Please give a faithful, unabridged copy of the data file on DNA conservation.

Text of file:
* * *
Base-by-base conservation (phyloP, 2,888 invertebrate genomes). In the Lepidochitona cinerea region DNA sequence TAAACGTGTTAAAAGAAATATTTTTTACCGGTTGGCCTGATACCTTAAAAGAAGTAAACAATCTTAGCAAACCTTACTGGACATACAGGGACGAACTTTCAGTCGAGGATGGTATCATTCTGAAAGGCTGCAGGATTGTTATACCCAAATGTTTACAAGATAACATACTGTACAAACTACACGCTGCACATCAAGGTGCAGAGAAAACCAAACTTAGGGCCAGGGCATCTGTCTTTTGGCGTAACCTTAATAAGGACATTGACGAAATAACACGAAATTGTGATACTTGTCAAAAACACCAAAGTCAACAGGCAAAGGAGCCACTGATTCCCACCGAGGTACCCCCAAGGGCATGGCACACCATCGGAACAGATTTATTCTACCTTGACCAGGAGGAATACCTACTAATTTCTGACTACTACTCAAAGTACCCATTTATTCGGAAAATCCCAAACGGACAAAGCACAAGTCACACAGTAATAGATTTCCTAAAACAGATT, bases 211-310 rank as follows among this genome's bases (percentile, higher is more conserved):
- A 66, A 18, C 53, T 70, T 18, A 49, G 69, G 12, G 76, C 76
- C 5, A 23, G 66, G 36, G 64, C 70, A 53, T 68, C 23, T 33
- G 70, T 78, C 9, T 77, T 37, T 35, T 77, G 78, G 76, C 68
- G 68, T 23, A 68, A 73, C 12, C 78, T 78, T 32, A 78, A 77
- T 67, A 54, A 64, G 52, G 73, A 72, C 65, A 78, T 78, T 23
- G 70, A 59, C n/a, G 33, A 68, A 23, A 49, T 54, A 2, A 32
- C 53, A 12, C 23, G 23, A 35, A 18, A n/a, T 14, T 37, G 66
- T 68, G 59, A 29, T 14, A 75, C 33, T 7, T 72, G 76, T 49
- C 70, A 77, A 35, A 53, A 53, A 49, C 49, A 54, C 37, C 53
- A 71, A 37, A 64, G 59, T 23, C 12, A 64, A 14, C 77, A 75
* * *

Base-by-base conservation (phyloP, 2,888 invertebrate genomes). In the Lepidochitona cinerea region DNA sequence TAAACGTGTTAAAAGAAATATTTTTTACCGGTTGGCCTGATACCTTAAAAGAAGTAAACAATCTTAGCAAACCTTACTGGACATACAGGGACGAACTTTCAGTCGAGGATGGTATCATTCTGAAAGGCTGCAGGATTGTTATACCCAAATGTTTACAAGATAACATACTGTACAAACTACACGCTGCACATCAAGGTGCAGAGAAAACCAAACTTAGGGCCAGGGCATCTGTCTTTTGGCGTAACCTTAATAAGGACATTGACGAAATAACACGAAATTGTGATACTTGTCAAAAACACCAAAGTCAACAGGCAAAGGAGCCACTGATTCCCACCGAGGTACCCCCAAGGGCATGGCACACCATCGGAACAGATTTATTCTACCTTGACCAGGAGGAATACCTACTAATTTCTGACTACTACTCAAAGTACCCATTTATTCGGAAAATCCCAAACGGACAAAGCACAAGTCACACAGTAATAGATTTCCTAAAACAGATT, bases 211-310 rank as follows among this genome's bases (percentile, higher is more conserved):
- A 66, A 18, C 53, T 70, T 18, A 49, G 69, G 12, G 76, C 76
- C 5, A 23, G 66, G 36, G 64, C 70, A 53, T 68, C 23, T 33
- G 70, T 78, C 9, T 77, T 37, T 35, T 77, G 78, G 76, C 68
- G 68, T 23, A 68, A 73, C 12, C 78, T 78, T 32, A 78, A 77
- T 67, A 54, A 64, G 52, G 73, A 72, C 65, A 78, T 78, T 23
- G 70, A 59, C n/a, G 33, A 68, A 23, A 49, T 54, A 2, A 32
- C 53, A 12, C 23, G 23, A 35, A 18, A n/a, T 14, T 37, G 66
- T 68, G 59, A 29, T 14, A 75, C 33, T 7, T 72, G 76, T 49
- C 70, A 77, A 35, A 53, A 53, A 49, C 49, A 54, C 37, C 53
- A 71, A 37, A 64, G 59, T 23, C 12, A 64, A 14, C 77, A 75